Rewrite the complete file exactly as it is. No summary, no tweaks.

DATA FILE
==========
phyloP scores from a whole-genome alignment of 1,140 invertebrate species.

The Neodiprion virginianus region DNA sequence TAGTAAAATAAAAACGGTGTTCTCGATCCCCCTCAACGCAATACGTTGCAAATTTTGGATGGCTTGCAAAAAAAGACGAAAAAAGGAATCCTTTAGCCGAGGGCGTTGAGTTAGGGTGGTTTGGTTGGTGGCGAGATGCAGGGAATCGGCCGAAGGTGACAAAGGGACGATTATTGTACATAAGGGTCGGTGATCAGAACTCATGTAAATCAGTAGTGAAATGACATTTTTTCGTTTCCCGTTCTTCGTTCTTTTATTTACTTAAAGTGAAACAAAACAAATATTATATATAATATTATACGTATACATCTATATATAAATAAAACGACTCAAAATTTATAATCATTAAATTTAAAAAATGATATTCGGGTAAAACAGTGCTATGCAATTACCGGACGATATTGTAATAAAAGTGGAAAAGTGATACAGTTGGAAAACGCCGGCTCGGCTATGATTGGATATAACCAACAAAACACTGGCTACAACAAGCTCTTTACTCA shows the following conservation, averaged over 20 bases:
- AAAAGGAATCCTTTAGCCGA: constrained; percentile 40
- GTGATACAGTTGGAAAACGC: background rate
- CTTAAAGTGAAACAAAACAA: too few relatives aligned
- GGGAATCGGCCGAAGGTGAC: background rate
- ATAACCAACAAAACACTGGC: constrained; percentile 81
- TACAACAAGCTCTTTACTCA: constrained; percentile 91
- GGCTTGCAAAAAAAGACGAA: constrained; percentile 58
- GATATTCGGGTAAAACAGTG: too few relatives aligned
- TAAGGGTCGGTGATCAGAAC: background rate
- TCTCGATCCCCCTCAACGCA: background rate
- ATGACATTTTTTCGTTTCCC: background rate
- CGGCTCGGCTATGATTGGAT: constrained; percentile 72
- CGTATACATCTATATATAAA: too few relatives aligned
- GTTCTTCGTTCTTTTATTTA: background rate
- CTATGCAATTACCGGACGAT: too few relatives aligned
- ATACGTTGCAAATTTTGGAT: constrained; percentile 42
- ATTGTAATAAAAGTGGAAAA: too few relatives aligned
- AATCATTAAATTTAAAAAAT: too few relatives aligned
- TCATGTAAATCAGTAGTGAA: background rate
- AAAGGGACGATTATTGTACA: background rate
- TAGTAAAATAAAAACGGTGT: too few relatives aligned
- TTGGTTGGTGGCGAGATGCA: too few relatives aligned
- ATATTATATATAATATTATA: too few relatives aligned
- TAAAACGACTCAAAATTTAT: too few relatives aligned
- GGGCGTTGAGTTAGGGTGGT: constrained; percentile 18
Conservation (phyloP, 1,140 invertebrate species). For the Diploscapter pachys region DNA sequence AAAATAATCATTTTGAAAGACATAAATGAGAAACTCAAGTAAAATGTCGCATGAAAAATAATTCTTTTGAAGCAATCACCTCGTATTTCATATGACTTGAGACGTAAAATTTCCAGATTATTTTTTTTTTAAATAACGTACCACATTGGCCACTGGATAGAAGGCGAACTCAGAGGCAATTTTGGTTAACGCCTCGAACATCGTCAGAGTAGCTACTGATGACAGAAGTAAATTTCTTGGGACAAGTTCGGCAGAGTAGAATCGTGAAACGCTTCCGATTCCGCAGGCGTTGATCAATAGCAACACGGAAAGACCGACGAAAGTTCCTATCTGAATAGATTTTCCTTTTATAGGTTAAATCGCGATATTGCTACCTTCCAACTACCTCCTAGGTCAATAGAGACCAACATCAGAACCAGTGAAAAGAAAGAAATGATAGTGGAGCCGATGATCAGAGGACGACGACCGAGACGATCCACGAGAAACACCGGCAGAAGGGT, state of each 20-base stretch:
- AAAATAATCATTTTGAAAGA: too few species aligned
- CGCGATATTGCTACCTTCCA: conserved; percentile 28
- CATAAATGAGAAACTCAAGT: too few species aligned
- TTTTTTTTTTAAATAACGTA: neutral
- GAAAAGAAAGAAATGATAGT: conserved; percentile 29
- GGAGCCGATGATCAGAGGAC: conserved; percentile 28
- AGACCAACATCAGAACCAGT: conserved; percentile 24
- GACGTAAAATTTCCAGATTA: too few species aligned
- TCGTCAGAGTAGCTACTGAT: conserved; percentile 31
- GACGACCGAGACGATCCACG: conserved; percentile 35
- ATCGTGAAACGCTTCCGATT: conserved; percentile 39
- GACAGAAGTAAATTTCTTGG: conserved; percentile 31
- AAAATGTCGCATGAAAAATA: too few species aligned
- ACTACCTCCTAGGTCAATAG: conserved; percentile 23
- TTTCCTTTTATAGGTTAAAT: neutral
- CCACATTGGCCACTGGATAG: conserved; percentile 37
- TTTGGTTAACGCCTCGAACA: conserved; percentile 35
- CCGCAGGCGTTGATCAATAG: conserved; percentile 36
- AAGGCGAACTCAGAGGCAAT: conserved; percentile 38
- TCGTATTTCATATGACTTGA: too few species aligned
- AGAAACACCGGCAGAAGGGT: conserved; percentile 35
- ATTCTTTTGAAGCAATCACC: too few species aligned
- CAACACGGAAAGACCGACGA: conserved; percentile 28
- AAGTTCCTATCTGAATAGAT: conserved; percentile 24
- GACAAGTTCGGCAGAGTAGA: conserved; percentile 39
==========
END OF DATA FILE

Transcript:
phyloP scores from a whole-genome alignment of 1,140 invertebrate species.

The Neodiprion virginianus region DNA sequence TAGTAAAATAAAAACGGTGTTCTCGATCCCCCTCAACGCAATACGTTGCAAATTTTGGATGGCTTGCAAAAAAAGACGAAAAAAGGAATCCTTTAGCCGAGGGCGTTGAGTTAGGGTGGTTTGGTTGGTGGCGAGATGCAGGGAATCGGCCGAAGGTGACAAAGGGACGATTATTGTACATAAGGGTCGGTGATCAGAACTCATGTAAATCAGTAGTGAAATGACATTTTTTCGTTTCCCGTTCTTCGTTCTTTTATTTACTTAAAGTGAAACAAAACAAATATTATATATAATATTATACGTATACATCTATATATAAATAAAACGACTCAAAATTTATAATCATTAAATTTAAAAAATGATATTCGGGTAAAACAGTGCTATGCAATTACCGGACGATATTGTAATAAAAGTGGAAAAGTGATACAGTTGGAAAACGCCGGCTCGGCTATGATTGGATATAACCAACAAAACACTGGCTACAACAAGCTCTTTACTCA shows the following conservation, averaged over 20 bases:
- AAAAGGAATCCTTTAGCCGA: constrained; percentile 40
- GTGATACAGTTGGAAAACGC: background rate
- CTTAAAGTGAAACAAAACAA: too few relatives aligned
- GGGAATCGGCCGAAGGTGAC: background rate
- ATAACCAACAAAACACTGGC: constrained; percentile 81
- TACAACAAGCTCTTTACTCA: constrained; percentile 91
- GGCTTGCAAAAAAAGACGAA: constrained; percentile 58
- GATATTCGGGTAAAACAGTG: too few relatives aligned
- TAAGGGTCGGTGATCAGAAC: background rate
- TCTCGATCCCCCTCAACGCA: background rate
- ATGACATTTTTTCGTTTCCC: background rate
- CGGCTCGGCTATGATTGGAT: constrained; percentile 72
- CGTATACATCTATATATAAA: too few relatives aligned
- GTTCTTCGTTCTTTTATTTA: background rate
- CTATGCAATTACCGGACGAT: too few relatives aligned
- ATACGTTGCAAATTTTGGAT: constrained; percentile 42
- ATTGTAATAAAAGTGGAAAA: too few relatives aligned
- AATCATTAAATTTAAAAAAT: too few relatives aligned
- TCATGTAAATCAGTAGTGAA: background rate
- AAAGGGACGATTATTGTACA: background rate
- TAGTAAAATAAAAACGGTGT: too few relatives aligned
- TTGGTTGGTGGCGAGATGCA: too few relatives aligned
- ATATTATATATAATATTATA: too few relatives aligned
- TAAAACGACTCAAAATTTAT: too few relatives aligned
- GGGCGTTGAGTTAGGGTGGT: constrained; percentile 18
Conservation (phyloP, 1,140 invertebrate species). For the Diploscapter pachys region DNA sequence AAAATAATCATTTTGAAAGACATAAATGAGAAACTCAAGTAAAATGTCGCATGAAAAATAATTCTTTTGAAGCAATCACCTCGTATTTCATATGACTTGAGACGTAAAATTTCCAGATTATTTTTTTTTTAAATAACGTACCACATTGGCCACTGGATAGAAGGCGAACTCAGAGGCAATTTTGGTTAACGCCTCGAACATCGTCAGAGTAGCTACTGATGACAGAAGTAAATTTCTTGGGACAAGTTCGGCAGAGTAGAATCGTGAAACGCTTCCGATTCCGCAGGCGTTGATCAATAGCAACACGGAAAGACCGACGAAAGTTCCTATCTGAATAGATTTTCCTTTTATAGGTTAAATCGCGATATTGCTACCTTCCAACTACCTCCTAGGTCAATAGAGACCAACATCAGAACCAGTGAAAAGAAAGAAATGATAGTGGAGCCGATGATCAGAGGACGACGACCGAGACGATCCACGAGAAACACCGGCAGAAGGGT, state of each 20-base stretch:
- AAAATAATCATTTTGAAAGA: too few species aligned
- CGCGATATTGCTACCTTCCA: conserved; percentile 28
- CATAAATGAGAAACTCAAGT: too few species aligned
- TTTTTTTTTTAAATAACGTA: neutral
- GAAAAGAAAGAAATGATAGT: conserved; percentile 29
- GGAGCCGATGATCAGAGGAC: conserved; percentile 28
- AGACCAACATCAGAACCAGT: conserved; percentile 24
- GACGTAAAATTTCCAGATTA: too few species aligned
- TCGTCAGAGTAGCTACTGAT: conserved; percentile 31
- GACGACCGAGACGATCCACG: conserved; percentile 35
- ATCGTGAAACGCTTCCGATT: conserved; percentile 39
- GACAGAAGTAAATTTCTTGG: conserved; percentile 31
- AAAATGTCGCATGAAAAATA: too few species aligned
- ACTACCTCCTAGGTCAATAG: conserved; percentile 23
- TTTCCTTTTATAGGTTAAAT: neutral
- CCACATTGGCCACTGGATAG: conserved; percentile 37
- TTTGGTTAACGCCTCGAACA: conserved; percentile 35
- CCGCAGGCGTTGATCAATAG: conserved; percentile 36
- AAGGCGAACTCAGAGGCAAT: conserved; percentile 38
- TCGTATTTCATATGACTTGA: too few species aligned
- AGAAACACCGGCAGAAGGGT: conserved; percentile 35
- ATTCTTTTGAAGCAATCACC: too few species aligned
- CAACACGGAAAGACCGACGA: conserved; percentile 28
- AAGTTCCTATCTGAATAGAT: conserved; percentile 24
- GACAAGTTCGGCAGAGTAGA: conserved; percentile 39